2015 ORS 100.770¹
Fraud and deceit prohibited

No developer or agent of a developer shall, in connection with the sale of a condominium unit, directly or indirectly:

(1) Employ any device, scheme or artifice to defraud;

(2) Make any untrue statement of a material fact or fail to state a material fact necessary to make the statement made, in the light of the circumstances under which it is made, not misleading;

(3) Engage in any act, practice or course of business which operates or would operate as a fraud or deception upon any person;

(4) Issue, circulate or publish any prospectus, circular, advertisement, printed matter, document, pamphlet, leaflet or other literature, including a public report issued pursuant to ORS 100.700 (Inspection of condominium), which contains an untrue statement of a material fact or fails to state a material fact necessary in order to make the statements therein made, in the light of the circumstances under which they are made, not misleading;

(5) Issue, circulate or publish any advertising matter or make any written representation, including a public report issued pursuant to ORS 100.700 (Inspection of condominium), unless the name of the person issuing, circulating or publishing the matter or making the representation is clearly indicated; or

(6) Make any statement or representation, or issue, circulate or publish any advertising matter containing any statement to the effect that the condominium has been in any way approved or indorsed by the Real Estate Commissioner. [Formerly 94.448]

(formerly 94.004 to 94.480)

See also annota­tions under ORS 91.505 to 91.675 in permanent edi­tion.

Notes of Decisions

Even if declara­tions filed for purpose of bringing develop­ment within condominium law were defective for failure to conform to statutory require­ments, develop­ment was not vitiated but deficiencies would constitute mis­take in transac­tion thus making instru­ment eligible for reforma­tion in equity. Dickey v. Barnes, Mossberg, 268 Or 226, 519 P2d 1252 (1974)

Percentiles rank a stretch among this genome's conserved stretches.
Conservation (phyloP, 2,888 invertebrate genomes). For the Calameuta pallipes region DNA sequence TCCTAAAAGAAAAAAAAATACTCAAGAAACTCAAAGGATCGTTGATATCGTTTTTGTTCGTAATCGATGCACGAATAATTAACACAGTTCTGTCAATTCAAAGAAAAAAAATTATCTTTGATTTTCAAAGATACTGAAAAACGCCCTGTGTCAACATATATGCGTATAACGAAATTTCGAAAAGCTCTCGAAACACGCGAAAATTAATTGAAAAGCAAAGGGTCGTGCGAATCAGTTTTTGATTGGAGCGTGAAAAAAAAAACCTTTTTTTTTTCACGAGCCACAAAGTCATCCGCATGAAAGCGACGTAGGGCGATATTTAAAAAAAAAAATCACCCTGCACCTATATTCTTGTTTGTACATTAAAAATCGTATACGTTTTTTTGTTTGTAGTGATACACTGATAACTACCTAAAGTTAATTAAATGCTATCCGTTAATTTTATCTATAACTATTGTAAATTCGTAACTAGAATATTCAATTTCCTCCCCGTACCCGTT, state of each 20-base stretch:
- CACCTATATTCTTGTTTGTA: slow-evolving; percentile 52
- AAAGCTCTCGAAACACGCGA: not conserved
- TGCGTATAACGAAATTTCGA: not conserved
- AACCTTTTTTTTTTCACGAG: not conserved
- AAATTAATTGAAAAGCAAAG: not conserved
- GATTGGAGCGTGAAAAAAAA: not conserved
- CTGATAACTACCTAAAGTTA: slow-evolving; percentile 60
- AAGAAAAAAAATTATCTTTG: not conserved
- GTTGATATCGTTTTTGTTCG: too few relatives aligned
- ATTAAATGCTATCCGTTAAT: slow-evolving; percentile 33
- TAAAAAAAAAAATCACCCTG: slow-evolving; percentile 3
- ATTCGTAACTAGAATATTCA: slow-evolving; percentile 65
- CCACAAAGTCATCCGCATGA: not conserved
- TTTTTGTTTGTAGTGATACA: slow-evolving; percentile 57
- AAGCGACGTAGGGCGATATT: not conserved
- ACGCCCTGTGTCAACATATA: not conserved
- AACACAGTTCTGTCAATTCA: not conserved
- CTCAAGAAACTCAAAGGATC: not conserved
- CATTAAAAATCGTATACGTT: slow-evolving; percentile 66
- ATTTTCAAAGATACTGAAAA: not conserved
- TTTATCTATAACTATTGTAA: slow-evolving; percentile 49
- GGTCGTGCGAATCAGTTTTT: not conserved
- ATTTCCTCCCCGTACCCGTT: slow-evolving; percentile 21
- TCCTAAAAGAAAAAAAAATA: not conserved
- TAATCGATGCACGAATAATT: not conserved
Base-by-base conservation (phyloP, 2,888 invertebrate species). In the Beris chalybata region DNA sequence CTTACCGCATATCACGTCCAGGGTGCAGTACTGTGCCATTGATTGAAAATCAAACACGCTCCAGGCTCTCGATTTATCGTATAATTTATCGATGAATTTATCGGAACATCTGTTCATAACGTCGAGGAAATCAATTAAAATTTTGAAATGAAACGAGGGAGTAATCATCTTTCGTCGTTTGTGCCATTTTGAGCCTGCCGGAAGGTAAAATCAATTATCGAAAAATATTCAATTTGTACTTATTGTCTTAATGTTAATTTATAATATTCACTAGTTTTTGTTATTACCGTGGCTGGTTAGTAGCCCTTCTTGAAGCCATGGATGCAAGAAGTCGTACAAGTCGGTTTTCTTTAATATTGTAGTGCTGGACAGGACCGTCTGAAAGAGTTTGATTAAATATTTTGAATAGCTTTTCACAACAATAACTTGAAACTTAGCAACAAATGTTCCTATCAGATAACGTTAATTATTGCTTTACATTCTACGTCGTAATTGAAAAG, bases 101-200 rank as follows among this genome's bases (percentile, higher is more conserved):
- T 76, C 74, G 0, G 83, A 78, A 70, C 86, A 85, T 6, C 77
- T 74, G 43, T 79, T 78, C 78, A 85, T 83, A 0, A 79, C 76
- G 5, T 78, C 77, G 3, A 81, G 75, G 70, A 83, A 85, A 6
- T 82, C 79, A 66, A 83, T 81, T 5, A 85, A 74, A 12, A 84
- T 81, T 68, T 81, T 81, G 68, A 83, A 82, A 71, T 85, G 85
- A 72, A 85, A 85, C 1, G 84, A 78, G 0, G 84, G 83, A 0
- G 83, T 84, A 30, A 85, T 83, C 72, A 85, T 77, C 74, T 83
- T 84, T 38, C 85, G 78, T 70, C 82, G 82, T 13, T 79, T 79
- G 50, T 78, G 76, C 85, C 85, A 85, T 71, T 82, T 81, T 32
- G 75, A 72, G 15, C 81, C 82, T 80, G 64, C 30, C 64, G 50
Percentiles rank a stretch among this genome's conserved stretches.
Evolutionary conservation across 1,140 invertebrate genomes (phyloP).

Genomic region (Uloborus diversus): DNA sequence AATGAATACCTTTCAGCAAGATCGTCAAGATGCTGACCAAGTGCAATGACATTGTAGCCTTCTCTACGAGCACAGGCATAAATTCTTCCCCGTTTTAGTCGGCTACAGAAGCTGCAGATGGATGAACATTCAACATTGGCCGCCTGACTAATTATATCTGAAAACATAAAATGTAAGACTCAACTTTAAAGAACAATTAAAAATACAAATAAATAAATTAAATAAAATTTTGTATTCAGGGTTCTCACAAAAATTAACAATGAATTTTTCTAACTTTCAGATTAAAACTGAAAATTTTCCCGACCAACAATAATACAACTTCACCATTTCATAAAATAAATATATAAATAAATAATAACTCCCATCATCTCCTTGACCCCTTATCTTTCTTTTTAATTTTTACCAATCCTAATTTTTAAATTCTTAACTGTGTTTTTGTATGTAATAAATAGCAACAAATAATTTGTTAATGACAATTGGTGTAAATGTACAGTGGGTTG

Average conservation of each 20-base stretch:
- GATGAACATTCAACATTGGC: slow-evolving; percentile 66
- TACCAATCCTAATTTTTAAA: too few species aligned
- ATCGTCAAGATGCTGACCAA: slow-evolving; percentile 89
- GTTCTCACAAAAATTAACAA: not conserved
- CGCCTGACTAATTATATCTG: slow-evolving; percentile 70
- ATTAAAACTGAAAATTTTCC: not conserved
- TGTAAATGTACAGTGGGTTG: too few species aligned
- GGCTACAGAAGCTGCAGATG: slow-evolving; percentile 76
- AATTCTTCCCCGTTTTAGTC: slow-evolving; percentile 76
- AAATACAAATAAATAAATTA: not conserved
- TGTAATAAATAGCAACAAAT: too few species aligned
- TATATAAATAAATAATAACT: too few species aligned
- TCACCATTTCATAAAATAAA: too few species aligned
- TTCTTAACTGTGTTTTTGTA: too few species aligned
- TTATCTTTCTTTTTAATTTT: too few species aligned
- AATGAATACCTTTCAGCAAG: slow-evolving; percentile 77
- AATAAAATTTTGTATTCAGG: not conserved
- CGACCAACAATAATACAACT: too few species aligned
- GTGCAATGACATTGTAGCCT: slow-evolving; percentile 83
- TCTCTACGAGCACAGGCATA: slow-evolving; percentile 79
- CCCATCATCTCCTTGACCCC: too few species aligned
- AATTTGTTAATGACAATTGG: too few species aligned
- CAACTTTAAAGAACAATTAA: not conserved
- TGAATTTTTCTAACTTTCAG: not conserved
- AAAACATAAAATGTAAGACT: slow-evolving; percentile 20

Developers of planned unit develop­ments which are not organized as condominiums cannot claim the tax advantages of the Unit Ownership Law. Brooks Resources v. Dept. of Rev., 276 Or 1177, 558 P2d 312 (1976)

Purchasers of condominium units are automatically members of the unit owners associa­tion and subject to its declara­tion and bylaws; where those declara­tions and bylaws provide discre­tion to the Board of Directors to assess for fees necessary to create a "unified plan for the develop­ment and opera­tion" of the condominium, and the purchaser has alleged no abuse of discre­tion, the judg­ment of the Board of Directors is upheld. Assn. of Unit Owners of the Inn of the Seventh Mountain v. Gruenfeld, 277 Or 259, 560 P2d 641 (1977)

Acquisi­tion of prop­erty by condominium associa­tion is not limited to prop­erty subject to annexa­tion require­ments. Gier's Liquor v. Associa­tion of Unit Owners, 124 Or App 365, 862 P2d 560 (1993)

Law Review Cita­tions

16 WLR 253 (1979)

Chapter 100

Notes of Decisions

This chapter does not authorize regula­tion by the Real Estate Division of sales of "right to use" time share interests in condominiums. Royal Aloha Partners v. Real Estate Division, 59 Or App 564, 651 P2d 1350 (1982)

Law Review Cita­tions

18 WLR 95 (1982)


1 Legislative Counsel Committee, CHAPTER 100—Condominiums, https://­www.­oregonlegislature.­gov/­bills_laws/­ors/­ors100.­html (2015) (last ac­cessed Jul. 16, 2016).
 
2 Legislative Counsel Committee, Annotations to the Oregon Revised Stat­utes, Cumulative Supplement - 2015, Chapter 100, https://­www.­oregonlegislature.­gov/­bills_laws/­ors/­ano100.­html (2015) (last ac­cessed Jul. 16, 2016).
 
3 OregonLaws.org assembles these lists by analyzing references between Sections. Each listed item refers back to the current Section in its own text. The result reveals relationships in the code that may not have otherwise been apparent.